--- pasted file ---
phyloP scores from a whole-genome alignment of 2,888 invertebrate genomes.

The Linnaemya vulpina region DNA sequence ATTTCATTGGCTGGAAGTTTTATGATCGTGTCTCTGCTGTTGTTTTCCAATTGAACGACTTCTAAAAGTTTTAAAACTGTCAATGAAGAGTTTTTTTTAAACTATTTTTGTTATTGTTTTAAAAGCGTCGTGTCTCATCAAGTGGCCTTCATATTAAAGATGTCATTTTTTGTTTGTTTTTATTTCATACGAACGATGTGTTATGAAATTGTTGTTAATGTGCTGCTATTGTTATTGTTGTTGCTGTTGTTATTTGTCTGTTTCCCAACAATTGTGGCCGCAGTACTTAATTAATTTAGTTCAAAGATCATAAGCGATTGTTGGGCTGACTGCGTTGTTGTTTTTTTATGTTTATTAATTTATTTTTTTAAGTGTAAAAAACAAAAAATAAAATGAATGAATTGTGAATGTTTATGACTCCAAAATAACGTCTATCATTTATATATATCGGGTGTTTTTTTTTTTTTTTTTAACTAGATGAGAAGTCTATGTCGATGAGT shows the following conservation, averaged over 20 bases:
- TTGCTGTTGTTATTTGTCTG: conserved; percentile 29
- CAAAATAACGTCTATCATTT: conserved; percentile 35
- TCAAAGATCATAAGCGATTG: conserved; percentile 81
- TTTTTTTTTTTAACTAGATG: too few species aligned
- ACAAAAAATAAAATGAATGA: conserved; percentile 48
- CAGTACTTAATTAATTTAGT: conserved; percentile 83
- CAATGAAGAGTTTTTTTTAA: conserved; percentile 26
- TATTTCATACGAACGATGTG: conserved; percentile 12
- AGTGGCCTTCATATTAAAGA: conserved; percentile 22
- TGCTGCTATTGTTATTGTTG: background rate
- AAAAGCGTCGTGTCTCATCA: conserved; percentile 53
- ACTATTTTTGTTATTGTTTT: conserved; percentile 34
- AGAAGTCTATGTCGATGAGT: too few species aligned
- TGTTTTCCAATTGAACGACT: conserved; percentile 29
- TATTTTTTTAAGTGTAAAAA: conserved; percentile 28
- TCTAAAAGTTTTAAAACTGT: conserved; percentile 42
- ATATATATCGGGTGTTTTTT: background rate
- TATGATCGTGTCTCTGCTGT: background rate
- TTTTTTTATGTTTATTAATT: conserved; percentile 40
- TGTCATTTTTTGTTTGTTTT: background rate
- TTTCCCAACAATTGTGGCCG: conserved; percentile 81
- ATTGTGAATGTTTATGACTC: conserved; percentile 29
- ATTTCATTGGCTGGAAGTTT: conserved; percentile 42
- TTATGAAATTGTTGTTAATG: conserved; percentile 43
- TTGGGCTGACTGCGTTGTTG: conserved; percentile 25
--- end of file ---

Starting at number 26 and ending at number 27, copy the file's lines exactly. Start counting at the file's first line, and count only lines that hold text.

- TTATGAAATTGTTGTTAATG: conserved; percentile 43
- TTGGGCTGACTGCGTTGTTG: conserved; percentile 25